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Commentary: Sex ed must go beyond teaching abstainence

A mother's world collapses when she loses a child – not just when the child dies, but when she's lost to the streets, to a feel-good culture of anything goes, to the poor decisions of youth and circumstances beyond any committed parent's control.

Tonuya Scheniell Rainey, the 38-year-old mother of eight who worked two jobs for years to help provide for her kids, may have seen her world falling apart through the growing womb of her 16-year-old.

What she is accused of doing, though, appears cold, calculating and cruel.

The Miramar woman is accused of forcing her teenage daughter to take abortion pills, taking the fetus from the toilet where it was aborted in early March and tossing it in the trash for curbside pick up.

John Hurley, the first judge who handled Rainey's bond, was so appalled he called her alleged actions – police say she confessed – "tantamount to murder" and raised the bond to $185,000. A second judge, Matthew Destry, later set a $14,000 bond, an appropriate level for the charges of illegal termination of a pregnancy, practicing healthcare without a license, child abuse and improper disposal of human remains.

I say "appropriate" based on legal parameters. Abortion is legal through the second trimester and prosecutors were fine with the lower bond. A court will determine if this was a forced abortion of a nearly 24-week fetus still breathing, as Rainey's daughter claims, or a desperate mother's mistaken, if overzealous, attempt to do right by her daughter, who Rainey says aborted a lifeless fetus.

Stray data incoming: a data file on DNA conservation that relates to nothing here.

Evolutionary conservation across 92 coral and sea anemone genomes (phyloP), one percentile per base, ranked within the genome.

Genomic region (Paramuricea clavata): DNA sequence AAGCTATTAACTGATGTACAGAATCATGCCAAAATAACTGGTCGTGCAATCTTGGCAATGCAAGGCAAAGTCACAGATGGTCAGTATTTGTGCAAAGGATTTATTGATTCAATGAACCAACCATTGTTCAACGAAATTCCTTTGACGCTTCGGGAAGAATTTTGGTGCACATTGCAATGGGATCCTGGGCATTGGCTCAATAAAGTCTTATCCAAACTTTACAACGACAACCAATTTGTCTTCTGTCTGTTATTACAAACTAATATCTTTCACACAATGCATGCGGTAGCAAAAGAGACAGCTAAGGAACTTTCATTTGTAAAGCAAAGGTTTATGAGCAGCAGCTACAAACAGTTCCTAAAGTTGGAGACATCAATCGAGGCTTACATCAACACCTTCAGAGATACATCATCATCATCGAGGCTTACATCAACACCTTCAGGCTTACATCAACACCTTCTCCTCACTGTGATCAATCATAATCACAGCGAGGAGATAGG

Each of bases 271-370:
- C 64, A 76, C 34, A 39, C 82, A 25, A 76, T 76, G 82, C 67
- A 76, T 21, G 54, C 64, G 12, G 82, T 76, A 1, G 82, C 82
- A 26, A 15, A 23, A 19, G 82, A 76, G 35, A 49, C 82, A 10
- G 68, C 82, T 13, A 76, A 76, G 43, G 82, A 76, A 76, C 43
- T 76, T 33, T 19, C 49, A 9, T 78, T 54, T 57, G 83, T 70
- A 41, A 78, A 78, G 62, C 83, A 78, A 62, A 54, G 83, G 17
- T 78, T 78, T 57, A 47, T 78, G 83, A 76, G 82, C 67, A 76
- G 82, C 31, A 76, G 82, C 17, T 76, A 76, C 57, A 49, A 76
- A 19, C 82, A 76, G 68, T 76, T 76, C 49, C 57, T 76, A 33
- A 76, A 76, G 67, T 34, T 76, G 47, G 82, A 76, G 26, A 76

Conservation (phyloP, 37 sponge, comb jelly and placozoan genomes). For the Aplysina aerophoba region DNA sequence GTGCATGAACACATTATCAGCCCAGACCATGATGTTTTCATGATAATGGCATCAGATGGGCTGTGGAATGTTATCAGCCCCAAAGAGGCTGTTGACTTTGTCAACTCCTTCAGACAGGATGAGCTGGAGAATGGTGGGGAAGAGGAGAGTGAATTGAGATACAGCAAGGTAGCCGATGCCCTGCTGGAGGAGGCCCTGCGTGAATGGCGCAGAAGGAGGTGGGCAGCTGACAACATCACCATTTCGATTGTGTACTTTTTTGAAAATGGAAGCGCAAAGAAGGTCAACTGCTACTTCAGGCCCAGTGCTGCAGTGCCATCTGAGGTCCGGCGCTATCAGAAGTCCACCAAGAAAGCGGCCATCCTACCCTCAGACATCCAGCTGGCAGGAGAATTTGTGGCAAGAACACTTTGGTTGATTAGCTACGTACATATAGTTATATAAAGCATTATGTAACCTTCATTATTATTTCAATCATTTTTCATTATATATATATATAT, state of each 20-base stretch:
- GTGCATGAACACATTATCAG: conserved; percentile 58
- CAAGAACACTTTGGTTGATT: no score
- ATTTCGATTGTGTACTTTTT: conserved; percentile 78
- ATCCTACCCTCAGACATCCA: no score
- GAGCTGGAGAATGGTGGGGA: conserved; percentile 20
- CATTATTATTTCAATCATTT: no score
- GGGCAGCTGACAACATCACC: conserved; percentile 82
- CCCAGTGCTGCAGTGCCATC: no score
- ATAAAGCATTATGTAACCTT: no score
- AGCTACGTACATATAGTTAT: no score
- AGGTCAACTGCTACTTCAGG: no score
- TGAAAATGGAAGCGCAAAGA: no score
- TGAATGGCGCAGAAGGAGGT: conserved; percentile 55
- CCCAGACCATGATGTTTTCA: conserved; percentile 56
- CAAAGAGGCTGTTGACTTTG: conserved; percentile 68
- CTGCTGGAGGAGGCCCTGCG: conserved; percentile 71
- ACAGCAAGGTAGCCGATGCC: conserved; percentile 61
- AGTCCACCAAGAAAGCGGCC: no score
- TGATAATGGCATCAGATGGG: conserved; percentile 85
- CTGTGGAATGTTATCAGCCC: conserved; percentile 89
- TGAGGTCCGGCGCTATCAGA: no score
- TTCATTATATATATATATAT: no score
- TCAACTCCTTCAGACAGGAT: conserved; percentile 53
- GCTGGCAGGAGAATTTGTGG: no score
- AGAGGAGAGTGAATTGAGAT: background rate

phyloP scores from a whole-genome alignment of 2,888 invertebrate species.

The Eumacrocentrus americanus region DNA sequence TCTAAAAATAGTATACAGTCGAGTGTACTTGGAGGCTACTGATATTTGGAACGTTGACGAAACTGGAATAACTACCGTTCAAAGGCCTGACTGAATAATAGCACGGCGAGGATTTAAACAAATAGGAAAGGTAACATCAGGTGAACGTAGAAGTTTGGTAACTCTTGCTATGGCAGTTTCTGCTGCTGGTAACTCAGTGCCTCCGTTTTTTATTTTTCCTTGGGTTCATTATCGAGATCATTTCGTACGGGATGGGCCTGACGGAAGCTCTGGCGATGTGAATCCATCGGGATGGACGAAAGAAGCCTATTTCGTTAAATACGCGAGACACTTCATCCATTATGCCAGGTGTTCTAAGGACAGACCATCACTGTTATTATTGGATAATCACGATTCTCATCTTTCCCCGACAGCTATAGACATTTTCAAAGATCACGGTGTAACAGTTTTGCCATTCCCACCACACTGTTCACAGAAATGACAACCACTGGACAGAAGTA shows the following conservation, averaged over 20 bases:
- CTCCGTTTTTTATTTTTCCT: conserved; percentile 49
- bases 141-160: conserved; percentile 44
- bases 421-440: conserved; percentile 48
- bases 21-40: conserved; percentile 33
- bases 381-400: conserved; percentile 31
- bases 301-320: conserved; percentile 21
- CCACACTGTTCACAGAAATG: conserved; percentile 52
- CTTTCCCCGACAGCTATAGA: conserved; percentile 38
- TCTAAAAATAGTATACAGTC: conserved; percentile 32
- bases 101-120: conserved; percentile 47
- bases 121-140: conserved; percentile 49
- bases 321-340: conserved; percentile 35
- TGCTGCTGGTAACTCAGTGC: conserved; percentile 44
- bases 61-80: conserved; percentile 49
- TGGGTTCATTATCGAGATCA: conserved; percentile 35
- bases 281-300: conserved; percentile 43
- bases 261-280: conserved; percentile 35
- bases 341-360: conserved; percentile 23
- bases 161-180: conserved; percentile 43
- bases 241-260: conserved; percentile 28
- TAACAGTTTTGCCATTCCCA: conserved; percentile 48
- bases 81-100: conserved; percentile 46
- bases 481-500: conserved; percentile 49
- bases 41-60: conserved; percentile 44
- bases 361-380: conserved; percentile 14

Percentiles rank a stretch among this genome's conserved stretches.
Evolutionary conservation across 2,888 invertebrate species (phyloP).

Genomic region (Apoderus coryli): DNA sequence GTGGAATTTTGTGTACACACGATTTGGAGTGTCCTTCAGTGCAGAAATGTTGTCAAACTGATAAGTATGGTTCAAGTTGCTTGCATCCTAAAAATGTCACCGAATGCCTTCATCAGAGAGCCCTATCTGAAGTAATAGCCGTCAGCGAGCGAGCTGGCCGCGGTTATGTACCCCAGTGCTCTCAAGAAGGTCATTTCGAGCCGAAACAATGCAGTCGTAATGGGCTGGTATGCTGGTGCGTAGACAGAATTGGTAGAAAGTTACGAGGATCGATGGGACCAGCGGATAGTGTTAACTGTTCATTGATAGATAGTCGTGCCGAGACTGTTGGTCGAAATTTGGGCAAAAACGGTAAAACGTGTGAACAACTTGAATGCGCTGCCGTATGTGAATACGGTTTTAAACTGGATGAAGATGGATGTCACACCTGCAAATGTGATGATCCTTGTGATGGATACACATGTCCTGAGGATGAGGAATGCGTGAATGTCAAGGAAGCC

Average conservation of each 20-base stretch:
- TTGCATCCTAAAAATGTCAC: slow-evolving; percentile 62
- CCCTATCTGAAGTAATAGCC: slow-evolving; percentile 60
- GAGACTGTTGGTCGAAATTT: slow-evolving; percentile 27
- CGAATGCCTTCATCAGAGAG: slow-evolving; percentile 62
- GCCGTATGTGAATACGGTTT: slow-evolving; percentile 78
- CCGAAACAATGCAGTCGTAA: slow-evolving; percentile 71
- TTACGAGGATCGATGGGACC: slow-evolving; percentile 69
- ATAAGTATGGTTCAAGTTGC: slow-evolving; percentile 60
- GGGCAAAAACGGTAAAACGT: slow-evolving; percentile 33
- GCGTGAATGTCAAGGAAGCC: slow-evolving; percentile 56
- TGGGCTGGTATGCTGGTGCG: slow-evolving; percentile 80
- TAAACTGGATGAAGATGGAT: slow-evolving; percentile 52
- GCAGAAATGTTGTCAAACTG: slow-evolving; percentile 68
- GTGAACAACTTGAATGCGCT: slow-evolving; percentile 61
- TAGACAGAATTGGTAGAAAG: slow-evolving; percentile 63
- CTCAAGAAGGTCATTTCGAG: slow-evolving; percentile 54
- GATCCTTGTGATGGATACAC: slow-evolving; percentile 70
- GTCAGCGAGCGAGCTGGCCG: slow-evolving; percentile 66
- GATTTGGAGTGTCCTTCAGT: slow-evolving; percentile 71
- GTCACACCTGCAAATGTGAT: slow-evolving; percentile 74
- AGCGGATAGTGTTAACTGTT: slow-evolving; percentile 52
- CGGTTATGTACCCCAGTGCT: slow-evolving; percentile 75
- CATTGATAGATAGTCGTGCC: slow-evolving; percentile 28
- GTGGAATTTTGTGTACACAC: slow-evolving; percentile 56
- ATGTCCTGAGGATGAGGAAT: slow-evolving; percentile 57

Let's not kid ourselves, though. Technology has made us aware of when life begins and when it's viable.

At 24 weeks, which would be the end of the second trimester when abortions are still legal, a fetus looks like a foot-long baby weighing between one and two pounds. His ears are developed, so he can hear his mother's voice. His lung walls are starting to strengthen and, if he's a boy as this fetus was, his testicles are about to drop to the scrotum. A baby delivered at this time may survive – something that was rare when the landmark Roe v. Wade case was decided in 1973.

In fact, any abortion that occurs after 16 weeks usually requires a two-day medical procedure, and a limited number of clinics do them. Pills are usually given early in the first trimester.

According to the Guttmacher Institute, which tracks abortion statistics, unmarried women make up two-thirds of those who get abortions and – red flag here – 60 percent of the women already had one abortion. About 46 percent say they had not used contraception and most of the others admit they weren't using contraception consistently. That's why sex education that goes beyond "just say no" makes sense.

It's not surprising that teens are more likely than women in their 20s to delay having an abortion after their 15th week of pregnancy, which increases the medical risks. There's fear, confusion and angst.

As one who is personally pro-life but supports every woman's right to choose as a national policy – with the caveat that abortion should always be the last resort, a decision that cannot be made cavalierly and with the goal that abortions should be rare – this case is troubling on so many levels.

It says as much about the cavalier misuse of abortion as a contraceptive as it does about the growing sexual carelessness of teenagers. It should put every parent on notice to talk with – not "to" – their teens about personal responsibility and life's tough choices.

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